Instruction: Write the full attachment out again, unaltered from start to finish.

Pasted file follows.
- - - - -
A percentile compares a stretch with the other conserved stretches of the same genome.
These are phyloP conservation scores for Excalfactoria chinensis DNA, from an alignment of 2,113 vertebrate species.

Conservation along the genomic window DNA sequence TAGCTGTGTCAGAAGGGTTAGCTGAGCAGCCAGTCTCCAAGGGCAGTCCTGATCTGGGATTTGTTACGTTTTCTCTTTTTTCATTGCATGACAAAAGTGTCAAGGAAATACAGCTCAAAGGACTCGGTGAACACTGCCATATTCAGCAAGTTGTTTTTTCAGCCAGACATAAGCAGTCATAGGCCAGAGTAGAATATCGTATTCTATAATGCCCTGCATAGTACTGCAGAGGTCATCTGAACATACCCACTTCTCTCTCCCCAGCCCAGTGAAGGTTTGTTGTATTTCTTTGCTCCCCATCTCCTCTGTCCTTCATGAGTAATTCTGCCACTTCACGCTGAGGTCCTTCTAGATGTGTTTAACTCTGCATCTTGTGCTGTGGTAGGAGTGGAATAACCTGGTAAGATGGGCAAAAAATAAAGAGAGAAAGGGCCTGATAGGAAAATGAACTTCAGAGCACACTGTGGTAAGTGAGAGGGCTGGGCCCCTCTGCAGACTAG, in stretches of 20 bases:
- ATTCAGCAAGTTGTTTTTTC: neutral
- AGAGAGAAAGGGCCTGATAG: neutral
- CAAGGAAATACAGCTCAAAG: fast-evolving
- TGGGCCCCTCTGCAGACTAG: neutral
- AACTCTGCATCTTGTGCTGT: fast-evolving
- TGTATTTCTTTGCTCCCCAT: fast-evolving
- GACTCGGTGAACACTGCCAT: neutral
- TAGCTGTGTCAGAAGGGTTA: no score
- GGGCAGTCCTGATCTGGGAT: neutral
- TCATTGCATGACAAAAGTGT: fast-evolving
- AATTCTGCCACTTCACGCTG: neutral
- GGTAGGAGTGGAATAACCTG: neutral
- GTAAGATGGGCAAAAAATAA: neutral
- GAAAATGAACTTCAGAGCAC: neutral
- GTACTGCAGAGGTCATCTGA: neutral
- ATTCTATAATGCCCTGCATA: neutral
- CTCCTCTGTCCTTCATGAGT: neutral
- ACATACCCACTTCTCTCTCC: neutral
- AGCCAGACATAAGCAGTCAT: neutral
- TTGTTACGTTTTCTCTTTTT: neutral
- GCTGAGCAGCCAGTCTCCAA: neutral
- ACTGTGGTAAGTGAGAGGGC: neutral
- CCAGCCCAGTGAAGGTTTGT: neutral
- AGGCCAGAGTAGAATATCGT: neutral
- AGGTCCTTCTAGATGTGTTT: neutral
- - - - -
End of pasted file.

A percentile compares a stretch with the other conserved stretches of the same genome.
These are phyloP conservation scores for Excalfactoria chinensis DNA, from an alignment of 2,113 vertebrate species.

Conservation along the genomic window DNA sequence TAGCTGTGTCAGAAGGGTTAGCTGAGCAGCCAGTCTCCAAGGGCAGTCCTGATCTGGGATTTGTTACGTTTTCTCTTTTTTCATTGCATGACAAAAGTGTCAAGGAAATACAGCTCAAAGGACTCGGTGAACACTGCCATATTCAGCAAGTTGTTTTTTCAGCCAGACATAAGCAGTCATAGGCCAGAGTAGAATATCGTATTCTATAATGCCCTGCATAGTACTGCAGAGGTCATCTGAACATACCCACTTCTCTCTCCCCAGCCCAGTGAAGGTTTGTTGTATTTCTTTGCTCCCCATCTCCTCTGTCCTTCATGAGTAATTCTGCCACTTCACGCTGAGGTCCTTCTAGATGTGTTTAACTCTGCATCTTGTGCTGTGGTAGGAGTGGAATAACCTGGTAAGATGGGCAAAAAATAAAGAGAGAAAGGGCCTGATAGGAAAATGAACTTCAGAGCACACTGTGGTAAGTGAGAGGGCTGGGCCCCTCTGCAGACTAG, in stretches of 20 bases:
- ATTCAGCAAGTTGTTTTTTC: neutral
- AGAGAGAAAGGGCCTGATAG: neutral
- CAAGGAAATACAGCTCAAAG: fast-evolving
- TGGGCCCCTCTGCAGACTAG: neutral
- AACTCTGCATCTTGTGCTGT: fast-evolving
- TGTATTTCTTTGCTCCCCAT: fast-evolving
- GACTCGGTGAACACTGCCAT: neutral
- TAGCTGTGTCAGAAGGGTTA: no score
- GGGCAGTCCTGATCTGGGAT: neutral
- TCATTGCATGACAAAAGTGT: fast-evolving
- AATTCTGCCACTTCACGCTG: neutral
- GGTAGGAGTGGAATAACCTG: neutral
- GTAAGATGGGCAAAAAATAA: neutral
- GAAAATGAACTTCAGAGCAC: neutral
- GTACTGCAGAGGTCATCTGA: neutral
- ATTCTATAATGCCCTGCATA: neutral
- CTCCTCTGTCCTTCATGAGT: neutral
- ACATACCCACTTCTCTCTCC: neutral
- AGCCAGACATAAGCAGTCAT: neutral
- TTGTTACGTTTTCTCTTTTT: neutral
- GCTGAGCAGCCAGTCTCCAA: neutral
- ACTGTGGTAAGTGAGAGGGC: neutral
- CCAGCCCAGTGAAGGTTTGT: neutral
- AGGCCAGAGTAGAATATCGT: neutral
- AGGTCCTTCTAGATGTGTTT: neutral